Shane Battier, the ex-Duke star turned Houston Rockets utility man, is not the kind of basketball player who inspires much passion among fans. He's not flashy, and he's not a scorer—he's averaged 10.1 points per game over his pro career. Yet last week Battier appeared in a heroic pose on the cover of the New York Times Magazine, the subject of Michael Lewis' latest inquiry into the world of sport.
THE DAM KEEPER By Robert Kondo and Dice Tsutsumi 155 pp. First Second. $19.99. (Graphic novel; ages 8 to 12)At the 2015 Academy Awards, one nominee for Best Animated Short Film stood out. Made by two Pixar veterans, “The Dam Keeper” was ostensibly for children, but unlike many of the other nominated works wasn’t particularly funny. Its depressive hero felt so slighted by his town that he almost allowed them all to suffer a terrible fate.
The problem with spending time with your children is that most of the stuff you can do with children is terrible. Kids’ board games are bad. Pretending to be pirates or whatever is bad. Crafts are bad. Playing sports with kids is bad until about age 13, when the opposing trajectories of your athletic abilities and your child’s athletic abilities intersect, and then it’s good for like a week, and then they reliably crush you, and it’s bad again.
Muck Rack makes it simple to find people, tweets, or articles that mention any name, keyword, company, hashtag etc. We've compiled this guide to help you make the most of your search.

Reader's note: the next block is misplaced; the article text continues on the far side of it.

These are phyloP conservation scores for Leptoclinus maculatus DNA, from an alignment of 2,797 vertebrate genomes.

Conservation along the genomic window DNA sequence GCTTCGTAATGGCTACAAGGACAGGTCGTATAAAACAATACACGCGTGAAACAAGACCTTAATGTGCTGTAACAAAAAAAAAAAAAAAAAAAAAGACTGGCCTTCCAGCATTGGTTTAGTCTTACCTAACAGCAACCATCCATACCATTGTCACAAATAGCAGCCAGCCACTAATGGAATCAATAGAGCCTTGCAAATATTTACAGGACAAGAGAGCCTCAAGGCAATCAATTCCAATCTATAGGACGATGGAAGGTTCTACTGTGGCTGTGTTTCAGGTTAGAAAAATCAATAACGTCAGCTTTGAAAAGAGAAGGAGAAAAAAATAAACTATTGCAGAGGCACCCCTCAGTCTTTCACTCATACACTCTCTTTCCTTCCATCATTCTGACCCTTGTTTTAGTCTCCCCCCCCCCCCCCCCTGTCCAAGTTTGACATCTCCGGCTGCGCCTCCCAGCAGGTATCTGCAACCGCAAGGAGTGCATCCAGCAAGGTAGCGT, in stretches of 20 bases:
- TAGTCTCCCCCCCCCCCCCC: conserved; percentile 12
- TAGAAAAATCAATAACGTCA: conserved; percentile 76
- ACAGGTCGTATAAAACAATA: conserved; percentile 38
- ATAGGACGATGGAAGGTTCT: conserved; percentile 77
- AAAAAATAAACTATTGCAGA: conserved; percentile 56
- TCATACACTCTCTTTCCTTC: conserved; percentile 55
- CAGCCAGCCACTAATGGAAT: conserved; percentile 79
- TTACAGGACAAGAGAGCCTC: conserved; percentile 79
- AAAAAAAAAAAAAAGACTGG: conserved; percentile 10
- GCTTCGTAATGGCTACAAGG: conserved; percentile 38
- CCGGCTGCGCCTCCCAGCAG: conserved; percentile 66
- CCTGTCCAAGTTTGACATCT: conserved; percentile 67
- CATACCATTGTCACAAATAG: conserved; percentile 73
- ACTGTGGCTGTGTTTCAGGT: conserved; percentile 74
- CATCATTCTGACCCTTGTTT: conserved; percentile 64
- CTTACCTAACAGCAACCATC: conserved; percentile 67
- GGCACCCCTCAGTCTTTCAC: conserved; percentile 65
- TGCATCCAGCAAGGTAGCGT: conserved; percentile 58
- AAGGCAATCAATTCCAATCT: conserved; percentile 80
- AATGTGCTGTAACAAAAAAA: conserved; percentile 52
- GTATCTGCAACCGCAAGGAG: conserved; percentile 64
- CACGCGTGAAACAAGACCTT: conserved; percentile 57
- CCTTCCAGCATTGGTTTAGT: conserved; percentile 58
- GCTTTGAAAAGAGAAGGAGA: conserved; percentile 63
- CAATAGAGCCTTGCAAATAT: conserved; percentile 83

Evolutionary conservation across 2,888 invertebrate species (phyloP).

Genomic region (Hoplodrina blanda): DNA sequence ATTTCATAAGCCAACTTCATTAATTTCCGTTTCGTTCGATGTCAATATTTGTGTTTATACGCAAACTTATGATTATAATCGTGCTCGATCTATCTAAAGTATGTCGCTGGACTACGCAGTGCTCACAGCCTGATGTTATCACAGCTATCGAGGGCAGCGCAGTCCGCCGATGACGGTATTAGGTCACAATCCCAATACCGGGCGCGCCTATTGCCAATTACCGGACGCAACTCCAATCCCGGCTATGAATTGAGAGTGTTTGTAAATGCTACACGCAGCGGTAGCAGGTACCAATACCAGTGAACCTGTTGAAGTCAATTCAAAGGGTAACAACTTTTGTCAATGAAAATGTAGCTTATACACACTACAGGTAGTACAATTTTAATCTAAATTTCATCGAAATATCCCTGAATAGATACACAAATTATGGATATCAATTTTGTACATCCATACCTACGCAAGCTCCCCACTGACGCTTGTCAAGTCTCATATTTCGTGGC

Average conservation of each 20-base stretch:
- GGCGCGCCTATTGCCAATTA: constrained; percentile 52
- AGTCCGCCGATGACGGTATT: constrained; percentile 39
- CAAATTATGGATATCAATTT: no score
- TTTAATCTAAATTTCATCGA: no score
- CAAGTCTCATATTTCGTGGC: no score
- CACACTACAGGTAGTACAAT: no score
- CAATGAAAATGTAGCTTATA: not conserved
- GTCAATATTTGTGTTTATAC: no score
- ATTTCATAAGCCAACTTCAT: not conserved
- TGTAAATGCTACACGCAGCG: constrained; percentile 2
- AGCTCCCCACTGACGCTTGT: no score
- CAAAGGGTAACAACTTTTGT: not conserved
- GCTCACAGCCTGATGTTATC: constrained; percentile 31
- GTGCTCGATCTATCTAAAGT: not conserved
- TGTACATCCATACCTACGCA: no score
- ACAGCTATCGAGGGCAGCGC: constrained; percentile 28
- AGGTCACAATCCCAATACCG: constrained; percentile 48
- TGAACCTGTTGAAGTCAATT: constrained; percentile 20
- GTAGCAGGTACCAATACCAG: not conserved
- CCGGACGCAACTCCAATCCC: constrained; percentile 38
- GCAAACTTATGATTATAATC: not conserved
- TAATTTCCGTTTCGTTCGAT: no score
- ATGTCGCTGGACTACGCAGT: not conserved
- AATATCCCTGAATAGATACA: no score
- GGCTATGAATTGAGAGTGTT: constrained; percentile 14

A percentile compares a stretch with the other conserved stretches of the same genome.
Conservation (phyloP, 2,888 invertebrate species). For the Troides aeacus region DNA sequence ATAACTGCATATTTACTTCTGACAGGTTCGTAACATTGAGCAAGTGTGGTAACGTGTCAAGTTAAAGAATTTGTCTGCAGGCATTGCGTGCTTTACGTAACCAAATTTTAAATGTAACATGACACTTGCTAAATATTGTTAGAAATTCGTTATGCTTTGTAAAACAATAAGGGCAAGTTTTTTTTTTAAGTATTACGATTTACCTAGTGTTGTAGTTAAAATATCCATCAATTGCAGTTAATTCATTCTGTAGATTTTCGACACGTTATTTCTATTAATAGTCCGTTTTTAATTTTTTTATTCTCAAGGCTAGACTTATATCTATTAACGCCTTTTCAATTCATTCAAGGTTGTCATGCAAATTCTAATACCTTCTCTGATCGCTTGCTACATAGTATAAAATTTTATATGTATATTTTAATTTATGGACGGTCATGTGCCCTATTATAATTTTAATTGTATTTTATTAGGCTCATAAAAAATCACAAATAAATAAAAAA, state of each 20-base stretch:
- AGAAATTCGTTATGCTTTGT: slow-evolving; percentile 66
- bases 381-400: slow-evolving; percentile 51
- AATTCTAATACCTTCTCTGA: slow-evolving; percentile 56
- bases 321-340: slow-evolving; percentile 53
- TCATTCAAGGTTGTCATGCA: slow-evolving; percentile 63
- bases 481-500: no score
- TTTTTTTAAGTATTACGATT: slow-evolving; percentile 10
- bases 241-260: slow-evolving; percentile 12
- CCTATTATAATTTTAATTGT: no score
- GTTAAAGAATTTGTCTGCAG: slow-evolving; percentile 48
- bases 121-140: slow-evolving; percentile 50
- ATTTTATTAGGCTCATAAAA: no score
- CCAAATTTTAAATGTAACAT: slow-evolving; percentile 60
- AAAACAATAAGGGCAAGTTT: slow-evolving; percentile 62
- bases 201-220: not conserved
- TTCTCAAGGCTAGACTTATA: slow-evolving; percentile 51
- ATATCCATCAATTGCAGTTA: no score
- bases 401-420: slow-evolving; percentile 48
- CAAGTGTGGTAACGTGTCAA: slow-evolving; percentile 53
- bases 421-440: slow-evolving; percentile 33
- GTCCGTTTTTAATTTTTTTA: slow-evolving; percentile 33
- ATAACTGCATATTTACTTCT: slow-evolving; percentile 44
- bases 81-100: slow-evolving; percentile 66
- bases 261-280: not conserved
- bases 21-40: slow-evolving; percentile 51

Selecting a term
Start searching tweets, articles from media outlets, articles mentioned in tweets, journalists'
names, titles and bios with some suggested searches:
Companies or Topics (e.g. iPhone, Microsoft)
Phrases (e.g. "cloud computing") — use quotes to keep the terms together
Twitter handles (e.g. @username) — returns those who have mentioned or replied to
Names (e.g. "David Pogue")
Hashtags (e.g. #sxsw, #london2012)
Bio details (e.g. vegan, Olympics, father)
Muck Rack's Advanced Search allows for many boolean operators.
Find results that mention multiple specified terms, use AND or
+. For example, ensure each result contains both Elon Musk and Mark Zuckerberg by
searching Musk AND Zuckerberg or Musk + Zuckerberg.
Use the operators OR or , to broaden your search when you'd like either of
multiple terms to appear in results. (This is the default behavior of our search when no operators
are used). For example, results will contain either cake or cookie by searching cake OR cookie or cake,cookie
Use NOT or - to subtract results from your search. For
example, searching Disney will yield results about the Walt Disney Company as well as Walt Disney
World Resort. To exclude mentions of Disney World, search for Disney -World or Disney
When using one of these operators with a phrase, enclose it in quotation marks. For example, you can
find results about smartphones excluding Apple's iPhone 4S by searching smartphone -"iPhone
Exact case matching or punctuation
If you're searching for a brand name or keyword that relies on specific punctuation marks or capitalization, you can
find results that match your exact query by adding matchcase: before the keyword you're searching for, like matchcase:E*TRADE .
Use parentheses to separate multiple
boolean phrases. For example, to find journalists talking about having fun in Disney World or
Disneyland, search for ("disney world" OR disneyland) AND fun.
An asterisk can be used to search for any variation of a root word truncated by the asterisk. For example, searching for admin* will return results for administrator, administration, administer, administered, etc.
A near operator is an AND operator where you can control the distance between the words. You can vary the distance the near operation uses by adding a forward slash and number (between 0-99) such as strawberries NEAR/10 "whipped cream", which means the strawberries must exist within 10 words of "whipped cream".